The Bombay High Court permitted an accused suffering from 83% disability to present himself through video conferencing for the judgment of the Trial Court in a cheating case.

The accused had filed a writ petition regarding a case pending before the Session Special CBI (Central Bureau of Investigation) Court and the offence was under Sections 420, 120B, 419, 384 of the Indian Penal Code (IPC) read with Section 8 of the Prevention of Corruption Act, 1988 (PCA).

A Single Bench of Justice M.S. Karnik said, “Considering the peculiar facts of this case and having regard to the medical evidence on record coupled with the fact that the evidence of the petitioner is recorded through video conferencing and as he is suffering from 83% physical disability, in my opinion, in the interest of justice, this is a fit case where the judgment can be pronounced by the trial Court by permitting the petitioner to present himself through video conferencing.”

Advocate Dilip H. Shukla represented the petitioner while APP S.H. Yadav and Advocate Kuldeep Patil represented the respondents.

In this case, the accused was issued with a disability certificate in respect of the head injury and was suffering from 83% disability. In an earlier round of litigation where he had sought permission to record the evidence through video conferencing, the High Court passed an order. So far as his physical condition was concerned, even CBI conducted his physical verification when it was revealed that the disability suffered by him was in fact in terms of what was recorded in the disability certificate.

Section 313 statement was recorded through video conferencing and the case was then posted for the judgment. Since he was not remaining physically present, the Trial Court issued a non bailable warrant. Chapter XXVII of the Code of Criminal Procedure (CrPC) deals with the ‘judgment’. Hence, the accused was before the High Court for appropriate reliefs.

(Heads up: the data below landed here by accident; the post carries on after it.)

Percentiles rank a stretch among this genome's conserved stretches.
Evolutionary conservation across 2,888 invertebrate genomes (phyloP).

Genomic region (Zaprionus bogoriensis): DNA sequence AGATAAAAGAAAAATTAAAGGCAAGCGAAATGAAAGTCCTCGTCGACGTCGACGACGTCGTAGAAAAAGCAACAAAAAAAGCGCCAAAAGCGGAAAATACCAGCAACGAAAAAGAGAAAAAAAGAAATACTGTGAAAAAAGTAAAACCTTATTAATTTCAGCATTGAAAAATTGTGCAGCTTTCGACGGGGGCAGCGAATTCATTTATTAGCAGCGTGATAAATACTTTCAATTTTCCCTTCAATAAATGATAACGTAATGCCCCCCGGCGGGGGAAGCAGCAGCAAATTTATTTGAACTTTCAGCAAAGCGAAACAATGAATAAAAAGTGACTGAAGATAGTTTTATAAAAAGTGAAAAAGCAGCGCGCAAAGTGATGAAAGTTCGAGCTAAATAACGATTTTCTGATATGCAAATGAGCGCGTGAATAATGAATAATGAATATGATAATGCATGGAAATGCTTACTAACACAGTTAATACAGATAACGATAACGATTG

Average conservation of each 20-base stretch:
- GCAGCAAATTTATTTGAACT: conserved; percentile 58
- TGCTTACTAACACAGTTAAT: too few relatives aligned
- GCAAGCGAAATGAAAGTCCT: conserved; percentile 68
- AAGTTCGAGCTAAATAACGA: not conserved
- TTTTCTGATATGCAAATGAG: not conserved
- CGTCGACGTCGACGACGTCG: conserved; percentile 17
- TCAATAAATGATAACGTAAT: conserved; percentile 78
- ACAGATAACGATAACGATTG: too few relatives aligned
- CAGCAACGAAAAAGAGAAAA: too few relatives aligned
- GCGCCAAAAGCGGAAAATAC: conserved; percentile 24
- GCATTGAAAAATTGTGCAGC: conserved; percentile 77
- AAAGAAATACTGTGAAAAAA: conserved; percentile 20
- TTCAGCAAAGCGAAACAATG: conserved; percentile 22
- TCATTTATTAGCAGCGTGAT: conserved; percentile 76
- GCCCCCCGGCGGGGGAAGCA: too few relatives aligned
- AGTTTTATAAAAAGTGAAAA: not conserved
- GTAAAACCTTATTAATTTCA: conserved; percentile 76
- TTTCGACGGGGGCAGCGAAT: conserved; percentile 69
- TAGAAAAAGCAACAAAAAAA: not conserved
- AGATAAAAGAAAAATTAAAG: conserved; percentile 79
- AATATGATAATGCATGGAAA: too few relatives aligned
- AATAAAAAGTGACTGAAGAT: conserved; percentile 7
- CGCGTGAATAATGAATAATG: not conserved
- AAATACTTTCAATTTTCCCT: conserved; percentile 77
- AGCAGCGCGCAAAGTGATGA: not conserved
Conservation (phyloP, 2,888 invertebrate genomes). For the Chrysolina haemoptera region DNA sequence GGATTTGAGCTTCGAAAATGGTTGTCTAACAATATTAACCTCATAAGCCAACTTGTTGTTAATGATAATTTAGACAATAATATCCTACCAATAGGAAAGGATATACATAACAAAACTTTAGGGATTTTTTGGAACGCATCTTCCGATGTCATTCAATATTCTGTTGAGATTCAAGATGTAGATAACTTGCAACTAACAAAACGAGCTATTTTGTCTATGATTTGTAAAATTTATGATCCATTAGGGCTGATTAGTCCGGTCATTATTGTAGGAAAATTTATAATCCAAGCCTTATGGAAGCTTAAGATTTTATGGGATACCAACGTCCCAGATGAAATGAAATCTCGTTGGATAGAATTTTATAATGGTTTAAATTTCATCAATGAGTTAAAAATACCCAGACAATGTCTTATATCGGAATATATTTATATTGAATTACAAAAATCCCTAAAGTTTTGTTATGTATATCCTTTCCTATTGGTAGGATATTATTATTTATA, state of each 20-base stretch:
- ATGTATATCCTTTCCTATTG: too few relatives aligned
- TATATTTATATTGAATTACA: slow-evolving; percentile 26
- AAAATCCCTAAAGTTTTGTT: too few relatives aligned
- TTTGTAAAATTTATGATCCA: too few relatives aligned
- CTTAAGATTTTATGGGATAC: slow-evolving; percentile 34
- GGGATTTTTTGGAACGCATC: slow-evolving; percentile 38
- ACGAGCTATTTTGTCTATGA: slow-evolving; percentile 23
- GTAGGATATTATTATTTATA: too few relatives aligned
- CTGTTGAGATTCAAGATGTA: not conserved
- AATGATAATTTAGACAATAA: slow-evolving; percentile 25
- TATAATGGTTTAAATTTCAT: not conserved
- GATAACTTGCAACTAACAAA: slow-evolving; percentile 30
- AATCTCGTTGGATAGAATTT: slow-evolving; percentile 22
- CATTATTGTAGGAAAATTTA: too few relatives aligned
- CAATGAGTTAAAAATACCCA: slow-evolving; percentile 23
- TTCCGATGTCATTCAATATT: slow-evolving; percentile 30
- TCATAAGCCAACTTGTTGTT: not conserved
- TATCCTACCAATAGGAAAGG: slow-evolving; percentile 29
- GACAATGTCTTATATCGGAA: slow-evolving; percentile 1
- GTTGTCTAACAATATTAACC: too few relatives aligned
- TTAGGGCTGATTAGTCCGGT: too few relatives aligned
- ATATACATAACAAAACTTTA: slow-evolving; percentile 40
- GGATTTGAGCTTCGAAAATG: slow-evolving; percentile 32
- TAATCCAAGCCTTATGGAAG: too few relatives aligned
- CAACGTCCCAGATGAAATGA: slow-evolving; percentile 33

The High Court in the above regard noted, “Learned counsel for the petitioner on instructions submitted if the judgment is pronounced by permitting the petitioner to attend through video conferencing, the petitioner shall not raise any plea in any proceeding that the judgment is invalid only by the reason that he was not physically present at the time of pronouncement of judgment. Statement is accepted. Furthermore, I am informed by Mr.Patil that the officers of the CBI are present for the purpose of the execution of the non-bailable warrant at Panipat where the petitioner is presently residing.”

The counsel for the accused submitted that necessary arrangement will be made by the accused’s son ensuring that he is taken to the District Court- Panipat for remaining present through video conferencing at the time of pronouncement of judgment by the Trial Court. It was also stated that he had no objection if the officers of the CBI who were at Panipat accompany him to the District Court at Panipat at the time of pronouncement of judgment.

“Upon pronouncement, the petitioner shall abide by further orders that may be passed by the trial Court. It is made clear that if any adverse order is passed against the petitioner, it is always open for the petitioner to seek appropriate recourse in accordance with law. I have already reproduced the order dated 03/11/2023 passed by this Court and the same directions as in paragraph 3 of the said order shall apply even for tomorrow’s date i.e. 09/01/2024 or any other date when the judgment is to be pronounced by the trial Court”, it concluded.

Accordingly, the High Court disposed of the petition.

Cause Title- Ashwini Kumar Sharma v. The State of Maharashtra & Anr. (Neutral Citation: 2024:BHC-AS:714)

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